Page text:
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The U.S. Department of Education plans to revamp how it collects monthly payments from millions of Americans who have federal student loans, the department will announce on Monday afternoon.

Department officials will announce their plans to change how the loan servicing companies they hire go about collecting payments from federal student loan borrowers.

Federal student loan borrowers currently make payments to one of several loan servicing firms that contract with the Education Department. The four major loan servicers are Navient, Great Lakes Educational Loan Services Inc., Nelnet and the Pennsylvania Higher Education Assistance Agency, which operates under the brand FedLoan Servicing.

Under the department’s new system, borrowers will log on to a single Education Department web portal to make loan payments instead of navigating various loan servicers’ websites. And the contracted loan servicing companies will have to use Education Department branding -- rather than their own logos -- when communicating with loan borrowers.

The goal for borrowers is to eliminate “the need to know the name of their servicer,” Under Secretary of Education Ted Mitchell said in a blog post on Monday.

The Education Department also plans to be more prescriptive about how the loan servicing companies it hires must interact with federal loan borrowers, a department official said. That includes providing more uniform, standardized information about how borrowers can enroll in government benefits like income-based repayment programs.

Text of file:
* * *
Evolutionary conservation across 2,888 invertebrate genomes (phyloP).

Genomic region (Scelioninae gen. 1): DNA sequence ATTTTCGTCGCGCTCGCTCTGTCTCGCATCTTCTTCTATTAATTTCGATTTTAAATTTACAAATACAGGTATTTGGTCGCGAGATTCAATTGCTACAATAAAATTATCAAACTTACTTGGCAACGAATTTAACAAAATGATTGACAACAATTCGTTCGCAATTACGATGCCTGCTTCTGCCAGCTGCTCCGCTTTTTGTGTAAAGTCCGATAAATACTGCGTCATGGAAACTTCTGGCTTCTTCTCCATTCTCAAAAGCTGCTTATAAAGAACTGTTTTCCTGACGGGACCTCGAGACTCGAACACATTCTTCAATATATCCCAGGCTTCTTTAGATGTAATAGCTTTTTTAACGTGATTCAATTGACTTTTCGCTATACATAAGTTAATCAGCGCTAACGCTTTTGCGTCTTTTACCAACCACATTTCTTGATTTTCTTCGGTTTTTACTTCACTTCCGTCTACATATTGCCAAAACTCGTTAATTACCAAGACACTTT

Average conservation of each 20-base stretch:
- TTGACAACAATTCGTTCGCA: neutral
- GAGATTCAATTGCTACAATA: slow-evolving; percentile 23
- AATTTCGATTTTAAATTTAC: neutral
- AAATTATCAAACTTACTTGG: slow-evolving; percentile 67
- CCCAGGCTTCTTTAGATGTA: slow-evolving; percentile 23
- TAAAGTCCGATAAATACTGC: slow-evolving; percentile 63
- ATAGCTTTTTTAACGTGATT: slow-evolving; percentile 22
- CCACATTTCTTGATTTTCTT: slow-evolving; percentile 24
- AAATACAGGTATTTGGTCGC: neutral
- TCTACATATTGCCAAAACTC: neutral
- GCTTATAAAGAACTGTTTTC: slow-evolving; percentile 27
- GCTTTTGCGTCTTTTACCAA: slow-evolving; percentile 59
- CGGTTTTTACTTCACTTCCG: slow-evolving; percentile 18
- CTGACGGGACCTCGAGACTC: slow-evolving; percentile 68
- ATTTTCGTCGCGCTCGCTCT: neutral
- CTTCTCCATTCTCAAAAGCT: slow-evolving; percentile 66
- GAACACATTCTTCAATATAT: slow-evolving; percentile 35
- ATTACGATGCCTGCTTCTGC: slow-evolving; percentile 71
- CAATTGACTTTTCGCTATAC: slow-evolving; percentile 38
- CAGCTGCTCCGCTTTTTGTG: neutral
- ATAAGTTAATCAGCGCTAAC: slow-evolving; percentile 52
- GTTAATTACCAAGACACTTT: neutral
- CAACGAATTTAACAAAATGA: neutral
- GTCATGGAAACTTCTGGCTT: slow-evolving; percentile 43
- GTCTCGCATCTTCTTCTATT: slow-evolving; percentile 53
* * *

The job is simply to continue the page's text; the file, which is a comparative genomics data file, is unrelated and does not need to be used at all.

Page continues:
Mitchell said in the blog post that the “goal is to build a new state-of-the-art loan servicing system -- one that creates incentives and guidelines that support a more user-friendly single online loan management platform with high-quality, one-on-one customer service that provides the help and guidance borrowers need when they have questions or their circumstances change.”

The announcement comes after the Obama administration, which in 2010 made all federal student loans originate directly from the Education Department, has for several years faced criticism from congressional Democrats, consumer advocates and student activists for not properly overseeing the companies it hires to collect student loans.

The loan servicing companies that will participate in the new loan servicing system will be selected in the coming months through a competitive government procurement process. Companies will have until May 9 to submit bids for the first phase of the project.

Jennifer Wang, director of the Washington, D.C., office of the Institute for College Access and Success, known at TICAS, called the department’s announcement “a really important step forward.”

Much of the department’s announcement “recognizes what advocates and TICAS have been asking for,” Wang said. “It shouldn’t matter who your servicer is -- borrowers should have consistent, accurate information.”

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